The opening guitar notes and soft cymbal splash creep up on you subtly, before Ben Bridwell’s potent, reedy voice alights “Is There a Ghost” with its recurring pronouncement, “I could sleep, I could sleeee-eep.” But hearing it, you’re awoken from the daze of your days. You’re drawn to it, enraptured by the power and beauty of it, and though there’s honestly not much to the piece (the only other words being, “When I lived alone/Is there a ghost in my house?”), by the time the gears kick in and it transforms into this magnificent, irresistibly catchy rock song, you’re hooked, and it seems like it ends all too quickly.
Yet the remainder of Band of Horses’ second Sub Pop album, Cease to Begin, produced with skilled intuition by Phil Ek (Built to Spill, Modest Mouse, the Shins) renders that opening salvo almost inconsequential. Chugging, rugged rockers like “Ode to LRC” (inspired by the stories told in the logbook of an inn Bridwell visited on the Washington coast) and “Cigarettes, Wedding Bands” leave smoke rings of mystery in their barreling wake, while more tender diversions such as “No One’s Gonna Love You,” “Detlef Schrempf,” and country ballad “Window Blues” sparkle with dewy splendor and sincere confession.
The band’s cosmic Southern rock sound, Bridwell’s voice and use of reverb, even their beards have earned Band of Horses endless comparisons to My Morning Jacket, a contrast which is valid, though Bridwell is sick of hearing about it. Here’s a new twist: “Marry Song,” deny it though Bridwell may, is a dead ringer for a classic Eagles song! Despite that, it’s a dandy little harmonious number, and not just in some ironic yacht rock way.
Birthed in Seattle after the demise of Bridwell’s previous band, Carissa’s Wierd (misspelling intentional), Band of Horses went through a near-total reorganization following the release of their debut, Everything All the Time, in the spring of 2006. The original rhythm section was replaced by drummer Creighton Barrett, Bridwell’s best friend from South Carolina, and bassist Rob Hampton of Louisville, Ky., who Bridwell describes as enjoying “short walks on the beach and brightly colored lunches.” Perhaps most significantly, Bridwell’s longtime friend Mat Brooke — BOH guitarist and former member of Carissa’s Wierd who had moved to Seattle with Bridwell in 1996 — left the band in the summer of ’06, just before they were to play on Letterman. Bridwell still avoids discussing the bad blood.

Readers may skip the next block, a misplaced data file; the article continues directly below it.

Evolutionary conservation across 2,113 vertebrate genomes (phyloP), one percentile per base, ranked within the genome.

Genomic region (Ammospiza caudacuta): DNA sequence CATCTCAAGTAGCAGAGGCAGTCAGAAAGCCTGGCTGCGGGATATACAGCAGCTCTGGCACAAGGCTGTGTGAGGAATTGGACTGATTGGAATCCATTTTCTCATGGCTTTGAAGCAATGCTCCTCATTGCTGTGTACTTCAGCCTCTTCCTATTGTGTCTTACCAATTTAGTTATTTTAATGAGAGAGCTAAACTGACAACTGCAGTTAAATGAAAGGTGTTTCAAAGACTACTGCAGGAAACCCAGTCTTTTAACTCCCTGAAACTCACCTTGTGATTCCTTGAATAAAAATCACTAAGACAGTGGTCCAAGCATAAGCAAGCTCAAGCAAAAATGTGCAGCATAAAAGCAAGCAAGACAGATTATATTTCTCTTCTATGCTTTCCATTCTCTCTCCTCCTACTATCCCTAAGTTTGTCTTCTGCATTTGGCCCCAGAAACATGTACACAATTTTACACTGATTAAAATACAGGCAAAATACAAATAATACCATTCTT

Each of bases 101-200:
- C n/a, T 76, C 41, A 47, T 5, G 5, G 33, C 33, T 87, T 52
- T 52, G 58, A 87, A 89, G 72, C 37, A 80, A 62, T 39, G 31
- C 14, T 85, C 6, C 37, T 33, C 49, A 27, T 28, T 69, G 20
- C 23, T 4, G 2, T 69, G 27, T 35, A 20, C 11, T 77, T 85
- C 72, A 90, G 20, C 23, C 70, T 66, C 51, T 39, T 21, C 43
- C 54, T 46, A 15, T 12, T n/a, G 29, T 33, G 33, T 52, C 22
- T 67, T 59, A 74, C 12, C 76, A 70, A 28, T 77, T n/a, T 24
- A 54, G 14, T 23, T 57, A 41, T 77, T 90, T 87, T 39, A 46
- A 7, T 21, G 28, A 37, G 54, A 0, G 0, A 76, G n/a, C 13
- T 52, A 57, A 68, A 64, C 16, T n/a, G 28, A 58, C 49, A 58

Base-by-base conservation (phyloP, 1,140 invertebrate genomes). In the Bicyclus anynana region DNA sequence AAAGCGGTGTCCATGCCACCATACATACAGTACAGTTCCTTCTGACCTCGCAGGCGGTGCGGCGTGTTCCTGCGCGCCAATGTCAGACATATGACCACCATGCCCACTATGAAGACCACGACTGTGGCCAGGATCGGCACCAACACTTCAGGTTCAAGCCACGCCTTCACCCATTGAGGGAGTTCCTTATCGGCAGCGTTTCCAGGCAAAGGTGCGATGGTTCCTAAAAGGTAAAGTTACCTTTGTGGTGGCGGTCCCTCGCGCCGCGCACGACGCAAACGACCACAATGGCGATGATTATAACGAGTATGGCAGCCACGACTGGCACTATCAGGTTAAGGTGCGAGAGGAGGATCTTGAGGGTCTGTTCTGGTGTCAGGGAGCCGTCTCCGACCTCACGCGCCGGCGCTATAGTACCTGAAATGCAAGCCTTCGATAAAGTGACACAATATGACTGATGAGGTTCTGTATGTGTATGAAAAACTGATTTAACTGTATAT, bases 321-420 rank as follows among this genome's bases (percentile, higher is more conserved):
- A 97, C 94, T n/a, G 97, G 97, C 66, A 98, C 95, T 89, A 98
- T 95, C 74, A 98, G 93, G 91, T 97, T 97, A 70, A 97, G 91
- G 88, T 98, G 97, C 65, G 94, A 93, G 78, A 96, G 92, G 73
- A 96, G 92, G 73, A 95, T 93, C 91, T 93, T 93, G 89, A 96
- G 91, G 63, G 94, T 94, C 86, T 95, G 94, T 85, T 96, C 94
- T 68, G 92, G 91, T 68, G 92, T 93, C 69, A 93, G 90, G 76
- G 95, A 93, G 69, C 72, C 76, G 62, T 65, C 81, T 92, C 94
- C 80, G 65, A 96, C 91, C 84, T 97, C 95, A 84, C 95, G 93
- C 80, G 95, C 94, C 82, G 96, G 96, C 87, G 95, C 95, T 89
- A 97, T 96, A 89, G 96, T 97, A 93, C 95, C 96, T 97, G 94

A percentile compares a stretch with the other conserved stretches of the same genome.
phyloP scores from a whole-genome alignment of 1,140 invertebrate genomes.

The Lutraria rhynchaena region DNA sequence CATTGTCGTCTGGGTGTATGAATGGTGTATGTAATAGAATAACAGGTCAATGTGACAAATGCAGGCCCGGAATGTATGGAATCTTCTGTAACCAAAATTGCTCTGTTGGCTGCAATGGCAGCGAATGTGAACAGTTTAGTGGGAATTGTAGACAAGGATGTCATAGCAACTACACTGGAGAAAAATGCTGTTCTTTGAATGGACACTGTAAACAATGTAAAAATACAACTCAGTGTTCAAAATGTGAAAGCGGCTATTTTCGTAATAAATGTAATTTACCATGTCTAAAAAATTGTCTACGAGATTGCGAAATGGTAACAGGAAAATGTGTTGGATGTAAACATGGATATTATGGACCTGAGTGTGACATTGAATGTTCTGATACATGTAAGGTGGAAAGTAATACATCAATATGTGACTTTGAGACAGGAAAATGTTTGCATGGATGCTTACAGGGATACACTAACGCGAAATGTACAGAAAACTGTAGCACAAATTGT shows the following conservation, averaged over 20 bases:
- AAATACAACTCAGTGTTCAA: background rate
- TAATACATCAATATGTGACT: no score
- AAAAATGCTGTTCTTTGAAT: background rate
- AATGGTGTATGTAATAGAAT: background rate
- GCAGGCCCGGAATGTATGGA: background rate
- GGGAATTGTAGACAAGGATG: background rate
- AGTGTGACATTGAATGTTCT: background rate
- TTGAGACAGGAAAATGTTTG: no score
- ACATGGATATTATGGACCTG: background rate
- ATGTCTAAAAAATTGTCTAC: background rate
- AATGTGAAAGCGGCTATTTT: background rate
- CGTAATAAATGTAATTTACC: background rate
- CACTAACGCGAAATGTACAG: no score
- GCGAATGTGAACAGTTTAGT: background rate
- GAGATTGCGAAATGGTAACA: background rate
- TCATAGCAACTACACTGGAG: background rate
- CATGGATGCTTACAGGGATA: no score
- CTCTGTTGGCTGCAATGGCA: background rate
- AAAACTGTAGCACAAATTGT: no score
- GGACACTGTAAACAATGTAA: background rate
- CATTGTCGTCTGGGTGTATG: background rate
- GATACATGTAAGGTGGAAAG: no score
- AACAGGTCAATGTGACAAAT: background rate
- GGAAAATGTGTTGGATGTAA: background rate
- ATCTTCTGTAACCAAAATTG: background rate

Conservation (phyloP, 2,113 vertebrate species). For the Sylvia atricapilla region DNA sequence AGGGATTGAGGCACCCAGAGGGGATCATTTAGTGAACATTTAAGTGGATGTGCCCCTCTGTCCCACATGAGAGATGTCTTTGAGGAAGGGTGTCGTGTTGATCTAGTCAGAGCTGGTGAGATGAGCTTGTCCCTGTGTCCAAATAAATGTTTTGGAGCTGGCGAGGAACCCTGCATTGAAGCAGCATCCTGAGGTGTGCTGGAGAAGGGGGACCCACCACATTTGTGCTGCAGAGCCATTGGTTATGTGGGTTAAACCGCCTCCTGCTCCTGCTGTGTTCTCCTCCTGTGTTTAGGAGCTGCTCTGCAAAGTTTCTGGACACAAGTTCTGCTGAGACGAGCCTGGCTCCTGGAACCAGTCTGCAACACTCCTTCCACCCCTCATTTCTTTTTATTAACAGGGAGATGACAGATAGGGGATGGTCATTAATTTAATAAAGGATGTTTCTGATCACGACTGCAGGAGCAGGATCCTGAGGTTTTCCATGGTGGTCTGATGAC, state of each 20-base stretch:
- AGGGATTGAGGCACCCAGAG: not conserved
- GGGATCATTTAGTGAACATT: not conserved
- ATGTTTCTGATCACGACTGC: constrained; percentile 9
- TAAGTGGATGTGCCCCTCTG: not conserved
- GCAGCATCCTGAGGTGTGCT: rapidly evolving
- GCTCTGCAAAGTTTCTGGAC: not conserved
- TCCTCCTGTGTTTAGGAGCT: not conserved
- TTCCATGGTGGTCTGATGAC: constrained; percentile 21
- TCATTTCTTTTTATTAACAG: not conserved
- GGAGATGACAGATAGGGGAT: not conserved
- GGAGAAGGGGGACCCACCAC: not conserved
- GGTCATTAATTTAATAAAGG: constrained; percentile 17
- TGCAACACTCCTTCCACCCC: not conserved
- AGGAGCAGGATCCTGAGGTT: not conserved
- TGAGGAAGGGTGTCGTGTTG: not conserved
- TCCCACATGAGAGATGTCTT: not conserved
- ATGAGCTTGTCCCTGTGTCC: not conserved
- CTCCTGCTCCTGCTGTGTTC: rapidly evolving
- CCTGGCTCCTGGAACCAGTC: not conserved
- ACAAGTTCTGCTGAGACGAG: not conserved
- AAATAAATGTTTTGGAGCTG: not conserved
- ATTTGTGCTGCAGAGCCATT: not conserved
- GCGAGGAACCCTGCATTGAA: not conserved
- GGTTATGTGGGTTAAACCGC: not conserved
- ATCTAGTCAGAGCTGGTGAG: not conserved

In the wake of such upheavals, Bridwell — who was born in Irmo, home of the Okra Strut — decided that a return to warmer, brighter, drier, and decidedly quieter Carolina might help temper the chaos.
“The bad ghosts [in Seattle] actually make it hard to leave. It’s so wonderfully miserable that it draws you in and holds tight. It still has its grip on me sometimes,” Bridwell says. “Thing is, life finally seemed a bit too short to piss away in a pitiful state of mind. We wanted to see the sunshine and spend time with our families, plain and simple.” These days he lives down the street from his dad in Mt. Pleasant.
It’s impossible to pinpoint to what degree the return South affected the sound and songs of the by turns massively anthemic and chillingly transcendent Cease to Begin, but Bridwell is quick to acknowledge the impact of the lineup change. The Horses have added three additional musicians to the mix — bassist Bill Reynolds, multi-instrumentalist Tyler Ramsey, and keyboardist Ryan Monroe. “The newer guys had a great influence on this record,” he says. “It was really night and day compared to the last one, as far as being a much more positive environment.”
At this time a year ago, we were all aflutter over The Shins’ third album, with its advance internet leaks, impressive first-week sales, inroads on commercial radio, and impassioned debate in the blogosphere as to whether Wincing the Night Away lived up to the promise of the Portland-based band’s first two albums. Today, Band of Horses is the Sub Pop act du jour which is inspiring eager accolades and crossover buzz. Cease to Begin made many a critic’s year-end “best of” list, and they’ve been touring like maniacs and have even more roadwork scheduled for next year.
Band of Horses kick off their early ’08 tour with a “hometown” gig at Charleston’s Music Farm on Jan. 20.